67 WALL STREET, New York - April 11, 2012 - The Wall Street Transcript has just published its Oil & Gas: Master Limited Partnerships Report offering a timely review of the sector to serious investors and industry executives. This special feature contains expert industry commentary through in-depth interviews with public company CEOs, Equity Analysts and Money Managers. The full issue is available by calling (212) 952-7433 or via The Wall Street Transcript Online.
Topics covered: Oil and Gas Transportation Infrastructure Demand - Master Limited Partnerships Distribution Growth - Outlook for Natural Gas Liquids - Low Treasury Yields and MLP Dividends
Companies include: Inergy L.P. (NRGY); Sunoco Logistics (SXL); Anadarko (APC); BP (BP); Blackstone (BX); and many more.
In the following brief excerpt from the Oil And Gas Special Report, expert analystst discuss the outlook for the sector and for investors.
Ethan Bellamy is a Senior Research Analyst at Robert W. Baird & Co. covering energy equity income securities and U.S. royalty trusts. Before joining Baird in 2010, he was a sell-side Analyst at Wunderlich Securities. Previously, he was the Director of Research for the Lehman Brothers MLP Opportunity Fund, a Senior Analyst covering MLPs at Stifel Nicolaus & Co., Inc., and a Writing Instructor at the University of Colorado. Mr. Bellamy received a B.A. from Clemson University, an M.A. from the University of Colorado Boulder, and was most recently a Doctoral Student focusing on energy policy at the University of Colorado Denver, with a focus on energy infrastructure. Mr. Bellamy was the number two stock picker in the U.S., and the number one stock picker in the U.S. oil and gas sector in the 2010 and 2009 Financial Times/StarMine polls, respectively.
TWST: Please start with an overview of your coverage universe.
Mr. Bellamy: We have 22 names under coverage. What's changed since we last spoke is that I have expanded our coverage in the royalty trust sector, and we've dropped coverage of the MLP closed-end funds in order to focus more directly on the MLP space. That's really just to manage bandwidth, not for any major change that has gone on with the closed-end funds. We have, as a percentage of the instruments that are outstanding, most of the upstream MLPs covered - that is, the MLPs that produce oil and gas. And then we have select small- and mid-cap midstream names under coverage. These are the transportation providers, gatherers and processors of oil and gas. And then, we have royalty trusts under coverage. We have five right now. Most of these are the new vintage trusts that have recently gone public, and these royalty trusts, I think, are an important component of the broader energy landscape right now.
TWST: You mentioned we may see LNG exports. How far in the future is that?
Mr. Bellamy: The first likely candidates for that is Cheniere Energy (LNG). What's interesting about Cheniere is it started out as an LNG import company, but as the supply situation in the United States changed with unconventional resources, tight resources - we've got this oversupply situation now - they actually have decided to go the other way and serve as an exporter of LNG. The thing that has occurred lately that is of most interest and most likely to, I think, take that project to fruition is that on February 27, Blackstone (BX) announced that it was going to invest $2 billion into Cheniere Energy Partners (CQP) in order to facilitate the construction of the liquefaction train on the Gulf Coast at Sabine Pass.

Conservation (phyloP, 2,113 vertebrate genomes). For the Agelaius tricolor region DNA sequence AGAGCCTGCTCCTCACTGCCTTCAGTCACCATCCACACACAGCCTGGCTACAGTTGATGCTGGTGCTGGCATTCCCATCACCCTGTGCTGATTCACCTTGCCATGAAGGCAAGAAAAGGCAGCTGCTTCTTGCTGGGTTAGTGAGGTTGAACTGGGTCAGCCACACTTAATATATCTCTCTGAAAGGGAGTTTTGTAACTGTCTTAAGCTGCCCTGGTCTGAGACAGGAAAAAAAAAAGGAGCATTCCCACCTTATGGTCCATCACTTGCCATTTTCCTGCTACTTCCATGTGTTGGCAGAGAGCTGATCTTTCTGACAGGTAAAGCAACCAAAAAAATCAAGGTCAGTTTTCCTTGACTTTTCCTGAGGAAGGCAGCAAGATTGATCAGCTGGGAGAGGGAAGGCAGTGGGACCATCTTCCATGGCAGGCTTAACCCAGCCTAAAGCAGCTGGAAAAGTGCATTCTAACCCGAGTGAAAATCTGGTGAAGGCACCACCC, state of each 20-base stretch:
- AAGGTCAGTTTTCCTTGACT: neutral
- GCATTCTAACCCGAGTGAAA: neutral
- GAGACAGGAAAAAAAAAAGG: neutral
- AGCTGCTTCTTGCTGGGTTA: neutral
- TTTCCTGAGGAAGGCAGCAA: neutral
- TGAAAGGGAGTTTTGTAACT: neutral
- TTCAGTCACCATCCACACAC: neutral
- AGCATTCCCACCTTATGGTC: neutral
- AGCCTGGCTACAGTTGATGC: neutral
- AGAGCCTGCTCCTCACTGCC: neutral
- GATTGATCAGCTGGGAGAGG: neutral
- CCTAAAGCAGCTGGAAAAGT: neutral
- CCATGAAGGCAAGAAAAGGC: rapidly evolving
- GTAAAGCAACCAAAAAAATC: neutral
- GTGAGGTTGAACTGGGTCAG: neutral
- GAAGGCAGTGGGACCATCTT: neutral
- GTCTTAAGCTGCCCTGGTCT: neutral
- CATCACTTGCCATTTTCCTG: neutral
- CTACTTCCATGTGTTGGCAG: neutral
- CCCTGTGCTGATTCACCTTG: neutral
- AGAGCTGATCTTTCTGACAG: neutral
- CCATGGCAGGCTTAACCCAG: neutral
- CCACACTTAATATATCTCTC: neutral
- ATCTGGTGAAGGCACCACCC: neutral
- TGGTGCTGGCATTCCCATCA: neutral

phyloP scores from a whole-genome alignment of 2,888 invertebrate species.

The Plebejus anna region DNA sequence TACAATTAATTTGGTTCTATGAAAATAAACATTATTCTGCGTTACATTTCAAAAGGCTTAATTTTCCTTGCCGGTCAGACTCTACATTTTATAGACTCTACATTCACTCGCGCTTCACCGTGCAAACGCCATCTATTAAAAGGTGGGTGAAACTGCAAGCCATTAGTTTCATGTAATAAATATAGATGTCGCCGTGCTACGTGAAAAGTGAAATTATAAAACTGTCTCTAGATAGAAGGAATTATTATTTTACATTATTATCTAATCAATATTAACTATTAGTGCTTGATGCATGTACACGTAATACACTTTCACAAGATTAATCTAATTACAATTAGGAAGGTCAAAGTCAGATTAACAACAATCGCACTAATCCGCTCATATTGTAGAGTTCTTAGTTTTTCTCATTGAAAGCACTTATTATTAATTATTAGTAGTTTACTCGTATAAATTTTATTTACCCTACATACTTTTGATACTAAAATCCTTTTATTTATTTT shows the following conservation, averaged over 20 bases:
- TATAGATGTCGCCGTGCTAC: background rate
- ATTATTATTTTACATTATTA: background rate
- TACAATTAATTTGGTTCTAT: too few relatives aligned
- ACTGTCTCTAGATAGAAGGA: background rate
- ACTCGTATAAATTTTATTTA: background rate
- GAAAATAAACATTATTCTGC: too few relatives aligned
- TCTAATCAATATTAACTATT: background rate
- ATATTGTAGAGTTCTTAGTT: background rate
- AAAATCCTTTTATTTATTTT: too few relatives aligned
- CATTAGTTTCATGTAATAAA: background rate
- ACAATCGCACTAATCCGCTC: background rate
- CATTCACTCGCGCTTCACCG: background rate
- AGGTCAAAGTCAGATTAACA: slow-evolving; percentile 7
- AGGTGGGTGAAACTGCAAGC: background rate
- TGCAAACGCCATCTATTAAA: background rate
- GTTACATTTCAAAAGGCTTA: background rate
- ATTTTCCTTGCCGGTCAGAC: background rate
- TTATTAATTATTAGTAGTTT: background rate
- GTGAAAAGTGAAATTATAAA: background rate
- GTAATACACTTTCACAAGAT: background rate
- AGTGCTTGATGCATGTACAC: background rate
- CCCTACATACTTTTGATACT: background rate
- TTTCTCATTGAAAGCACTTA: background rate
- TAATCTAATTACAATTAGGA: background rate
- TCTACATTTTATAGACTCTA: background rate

The first two trains are expected to be $4.5 billion to $5 billion, so they've got a significant sum of capital behind them from a premier financier. And so I think it's likely, both from a regulatory and from a financing perspective, that that project gets done. Now the problem with megaprojects like this is that they take time to complete. They're going to start that construction project now, but gas prices could be significantly different by the time they're done. I think that the economics will be substantial enough for them to export gas profitably to Europe, for example, but that's a lot of risk. The supply situation, as we've seen in the last five years, can change pretty drastically over the course of two or three years.
TWST: Are there any other companies that stand to benefit from exporting?
Mr. Bellamy: I would say it's really the domain of the supermajors. Globally, it takes a lot of capital to put in the ground and to construct these terminals, particularly on the liquefaction side, which is more capital intensive. So I think it's going to be mostly the domain of the supermajors, and Cheniere is the only direct participant in the MLP sector, with the exception of - let's call them quasi-MLPs, because they're offshore, they're not technically MLP, but they are generally grouped in with the sector - like Teekay LNG (TGP). You can see that stock has done extremely well, because LNG shipping, I think, is a pretty compelling business to be in given the number of projects globally and the fact that we still see some pretty big price disparities globally between areas of supply and areas of demand, particularly Europe and Japan. After the tsunami and the nuclear accident in Japan, their LNG consumption is going to go up substantially.
The Wall Street Transcript is a unique service for investors and industry researchers - providing fresh commentary and insight through verbatim interviews with CEOs and research analysts. This special issue is available by calling (212) 952-7433 or via The Wall Street Transcript Online.
The Wall Street Transcript does not endorse the views of any interviewees nor does it make stock recommendations.
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